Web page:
Lis­ten to your­self, Mr Pres­i­dent

CityPress - - Voices & Careers -

Aleader’s words that are fol­lowed by ac­tion are mostly trusted by his or her fol­low­ers. But when the words con­tra­dict the ac­tions, then so­ci­ety is left with no choice but to seek lead­er­ship else­where.

Pres­i­dent Ja­cob Zuma’s ad­dress at the World Eco­nomic Fo­rum on Africa in Cape Town this week said tax­pay­ers’ money should not be used for cor­rupt pur­poses.

He went fur­ther to as­sure the world that South Africa was trans­par­ent in deal­ing with cor­rup­tion.

“We have spe­cial struc­tures that in­ves­ti­gate very deeply the cor­rup­tion that hap­pens, par­tic­u­larly in gov­ern­ment.

“If there is a prob­lem, we have struc­tures to in­ves­ti­gate ... Even the pres­i­dent [re­fer­ring to his own cor­rup­tion case] is in­ves­ti­gated thor­oughly if there is some­thing wrong. We have a strong an­ti­cor­rup­tion cul­ture that we have de­vel­oped that was never there be­fore.”

He went on fur­ther to say: “Gov­ern­ment has es­tab­lished a lot of in­sti­tu­tions that fight cor­rup­tion. Peo­ple have the right to go to the Public Pro­tec­tor.”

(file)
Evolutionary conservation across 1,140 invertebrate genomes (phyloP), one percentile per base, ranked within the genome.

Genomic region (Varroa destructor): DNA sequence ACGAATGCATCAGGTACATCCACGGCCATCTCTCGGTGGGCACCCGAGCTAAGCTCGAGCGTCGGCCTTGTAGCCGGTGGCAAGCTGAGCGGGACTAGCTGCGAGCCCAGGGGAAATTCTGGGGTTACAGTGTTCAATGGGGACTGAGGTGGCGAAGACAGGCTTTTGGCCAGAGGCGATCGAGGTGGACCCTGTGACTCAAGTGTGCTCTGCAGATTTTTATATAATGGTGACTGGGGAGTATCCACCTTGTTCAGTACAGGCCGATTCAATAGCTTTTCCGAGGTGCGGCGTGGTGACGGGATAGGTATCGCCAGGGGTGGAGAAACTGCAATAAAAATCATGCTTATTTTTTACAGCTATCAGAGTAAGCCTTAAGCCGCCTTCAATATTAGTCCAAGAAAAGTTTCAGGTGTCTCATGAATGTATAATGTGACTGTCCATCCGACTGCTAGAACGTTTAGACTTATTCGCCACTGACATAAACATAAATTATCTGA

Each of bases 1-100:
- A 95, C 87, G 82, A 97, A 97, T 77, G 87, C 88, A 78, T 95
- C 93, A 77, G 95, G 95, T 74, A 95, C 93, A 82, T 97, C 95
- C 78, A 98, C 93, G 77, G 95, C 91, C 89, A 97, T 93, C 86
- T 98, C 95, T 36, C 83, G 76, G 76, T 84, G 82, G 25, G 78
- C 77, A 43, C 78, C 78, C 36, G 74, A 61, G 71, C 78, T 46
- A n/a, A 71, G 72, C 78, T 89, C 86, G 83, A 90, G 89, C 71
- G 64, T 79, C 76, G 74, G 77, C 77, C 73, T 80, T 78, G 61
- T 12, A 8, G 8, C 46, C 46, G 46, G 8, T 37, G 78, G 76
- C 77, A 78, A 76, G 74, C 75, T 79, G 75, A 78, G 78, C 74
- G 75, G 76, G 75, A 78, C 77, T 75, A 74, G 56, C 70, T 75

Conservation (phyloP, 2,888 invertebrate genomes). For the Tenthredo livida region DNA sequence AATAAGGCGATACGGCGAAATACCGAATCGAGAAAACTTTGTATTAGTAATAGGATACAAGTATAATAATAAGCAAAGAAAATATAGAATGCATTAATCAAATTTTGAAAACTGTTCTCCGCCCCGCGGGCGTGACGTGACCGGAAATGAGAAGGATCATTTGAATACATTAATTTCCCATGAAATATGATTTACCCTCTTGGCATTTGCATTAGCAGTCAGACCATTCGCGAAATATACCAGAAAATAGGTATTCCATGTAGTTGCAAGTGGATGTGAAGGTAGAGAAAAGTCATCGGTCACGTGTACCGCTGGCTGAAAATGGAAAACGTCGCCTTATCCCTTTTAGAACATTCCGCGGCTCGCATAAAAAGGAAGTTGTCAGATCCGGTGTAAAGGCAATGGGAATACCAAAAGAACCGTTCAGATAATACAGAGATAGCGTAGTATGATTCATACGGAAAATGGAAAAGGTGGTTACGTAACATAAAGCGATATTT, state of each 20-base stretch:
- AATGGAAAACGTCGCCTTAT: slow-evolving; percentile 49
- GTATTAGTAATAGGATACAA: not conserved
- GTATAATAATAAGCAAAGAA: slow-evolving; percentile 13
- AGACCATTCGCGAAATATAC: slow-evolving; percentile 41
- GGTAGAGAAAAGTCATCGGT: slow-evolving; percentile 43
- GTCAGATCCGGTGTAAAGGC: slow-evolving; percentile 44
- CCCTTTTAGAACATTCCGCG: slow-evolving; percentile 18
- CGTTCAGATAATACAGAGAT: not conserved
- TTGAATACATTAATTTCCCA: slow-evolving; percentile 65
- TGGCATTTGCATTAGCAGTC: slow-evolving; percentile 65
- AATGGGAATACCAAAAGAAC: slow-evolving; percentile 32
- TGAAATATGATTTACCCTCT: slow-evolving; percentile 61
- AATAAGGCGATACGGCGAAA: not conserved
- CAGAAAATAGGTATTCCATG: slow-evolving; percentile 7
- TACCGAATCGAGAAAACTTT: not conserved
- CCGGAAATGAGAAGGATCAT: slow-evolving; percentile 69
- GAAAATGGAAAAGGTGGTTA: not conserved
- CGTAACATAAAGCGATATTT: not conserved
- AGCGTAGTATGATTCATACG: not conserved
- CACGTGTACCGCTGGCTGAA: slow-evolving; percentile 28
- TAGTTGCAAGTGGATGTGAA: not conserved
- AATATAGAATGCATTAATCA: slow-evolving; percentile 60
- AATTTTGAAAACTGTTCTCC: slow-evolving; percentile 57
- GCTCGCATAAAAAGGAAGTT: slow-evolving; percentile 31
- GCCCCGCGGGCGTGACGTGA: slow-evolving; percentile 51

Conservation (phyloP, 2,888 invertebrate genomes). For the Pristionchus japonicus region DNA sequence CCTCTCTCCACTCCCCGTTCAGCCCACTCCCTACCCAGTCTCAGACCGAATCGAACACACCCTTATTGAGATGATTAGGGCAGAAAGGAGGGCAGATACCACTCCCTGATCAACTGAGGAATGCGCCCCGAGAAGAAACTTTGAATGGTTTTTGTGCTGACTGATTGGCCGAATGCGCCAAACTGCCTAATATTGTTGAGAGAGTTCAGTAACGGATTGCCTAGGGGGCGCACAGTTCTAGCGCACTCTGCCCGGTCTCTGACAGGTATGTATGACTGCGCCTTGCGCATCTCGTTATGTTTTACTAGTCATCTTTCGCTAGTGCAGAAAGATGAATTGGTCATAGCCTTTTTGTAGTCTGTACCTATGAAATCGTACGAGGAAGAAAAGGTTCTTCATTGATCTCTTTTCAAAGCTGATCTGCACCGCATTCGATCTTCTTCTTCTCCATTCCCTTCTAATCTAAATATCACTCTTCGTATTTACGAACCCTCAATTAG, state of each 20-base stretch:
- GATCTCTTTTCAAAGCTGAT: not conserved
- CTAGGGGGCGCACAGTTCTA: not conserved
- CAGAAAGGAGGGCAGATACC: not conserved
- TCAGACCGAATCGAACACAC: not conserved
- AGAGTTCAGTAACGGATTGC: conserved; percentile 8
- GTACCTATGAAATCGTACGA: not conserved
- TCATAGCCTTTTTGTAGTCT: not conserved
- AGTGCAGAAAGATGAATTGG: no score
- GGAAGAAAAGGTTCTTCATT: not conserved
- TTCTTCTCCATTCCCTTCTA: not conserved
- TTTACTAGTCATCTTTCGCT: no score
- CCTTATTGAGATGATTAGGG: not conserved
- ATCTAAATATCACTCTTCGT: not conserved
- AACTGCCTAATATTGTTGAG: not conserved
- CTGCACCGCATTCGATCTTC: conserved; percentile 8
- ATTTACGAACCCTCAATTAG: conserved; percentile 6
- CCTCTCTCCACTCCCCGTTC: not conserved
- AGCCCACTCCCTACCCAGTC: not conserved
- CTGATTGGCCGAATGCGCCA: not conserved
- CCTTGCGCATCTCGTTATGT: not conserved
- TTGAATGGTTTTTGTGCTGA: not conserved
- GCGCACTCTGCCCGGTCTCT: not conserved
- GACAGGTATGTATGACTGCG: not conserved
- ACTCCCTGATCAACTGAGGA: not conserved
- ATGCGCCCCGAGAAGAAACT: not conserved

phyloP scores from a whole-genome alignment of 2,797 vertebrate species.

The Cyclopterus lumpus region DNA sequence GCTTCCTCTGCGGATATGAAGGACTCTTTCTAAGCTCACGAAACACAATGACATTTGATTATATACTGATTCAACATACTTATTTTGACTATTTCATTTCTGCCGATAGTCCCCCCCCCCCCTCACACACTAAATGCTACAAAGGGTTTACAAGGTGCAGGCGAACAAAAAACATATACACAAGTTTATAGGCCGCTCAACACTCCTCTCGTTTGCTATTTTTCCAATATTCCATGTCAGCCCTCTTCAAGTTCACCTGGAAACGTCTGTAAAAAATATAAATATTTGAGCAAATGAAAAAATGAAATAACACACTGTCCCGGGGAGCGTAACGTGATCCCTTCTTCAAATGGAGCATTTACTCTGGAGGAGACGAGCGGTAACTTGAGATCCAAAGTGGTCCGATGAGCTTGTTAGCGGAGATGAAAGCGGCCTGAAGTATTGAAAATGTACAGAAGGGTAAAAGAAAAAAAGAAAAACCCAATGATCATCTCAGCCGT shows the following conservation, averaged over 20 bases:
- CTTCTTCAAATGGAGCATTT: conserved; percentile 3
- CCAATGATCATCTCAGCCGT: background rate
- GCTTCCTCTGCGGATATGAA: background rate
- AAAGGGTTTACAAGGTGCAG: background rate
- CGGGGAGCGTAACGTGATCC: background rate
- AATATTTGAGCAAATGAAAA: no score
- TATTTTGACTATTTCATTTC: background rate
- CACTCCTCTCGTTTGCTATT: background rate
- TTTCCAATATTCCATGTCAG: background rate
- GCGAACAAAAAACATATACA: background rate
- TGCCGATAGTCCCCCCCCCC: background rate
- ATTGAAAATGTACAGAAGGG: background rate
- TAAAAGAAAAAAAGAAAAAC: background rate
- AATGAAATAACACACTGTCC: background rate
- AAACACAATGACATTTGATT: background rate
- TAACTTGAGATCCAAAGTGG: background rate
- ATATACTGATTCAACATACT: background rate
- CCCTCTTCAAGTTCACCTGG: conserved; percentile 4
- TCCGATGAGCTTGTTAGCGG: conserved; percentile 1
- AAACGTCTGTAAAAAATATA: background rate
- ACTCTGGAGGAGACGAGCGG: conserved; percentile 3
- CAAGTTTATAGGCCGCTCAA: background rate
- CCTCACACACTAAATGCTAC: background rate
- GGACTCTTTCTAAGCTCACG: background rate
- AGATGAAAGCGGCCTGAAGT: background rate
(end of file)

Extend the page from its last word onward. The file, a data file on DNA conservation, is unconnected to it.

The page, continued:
Th­ese state­ments are true, but we need to re­spect the de­ci­sions of those in­sti­tu­tions that gov­ern­ment has set up to deal with cor­rup­tion.

Fail­ing to re­spect the de­ci­sions of th­ese in­sti­tu­tions clearly sends the wrong mes­sage to the public and the world.

Pres­i­dent Zuma would do best to im­ple­ment some of the rec­om­men­da­tions of the Public Pro­tec­tor af­ter she found that the pres­i­dent and his fam­ily un­duly ben­e­fited from non-se­cu­rity up­grades at his pri­vate res­i­dence in Nkandla.

When it suits him, Zuma boasts about the Public Pro­tec­tor’s of­fice as a cor­rup­tion­buster.

But when it finds against him, he is quick to re­mind the Public Pro­tec­tor that she is not a judge. Which one is it, Msholozi?

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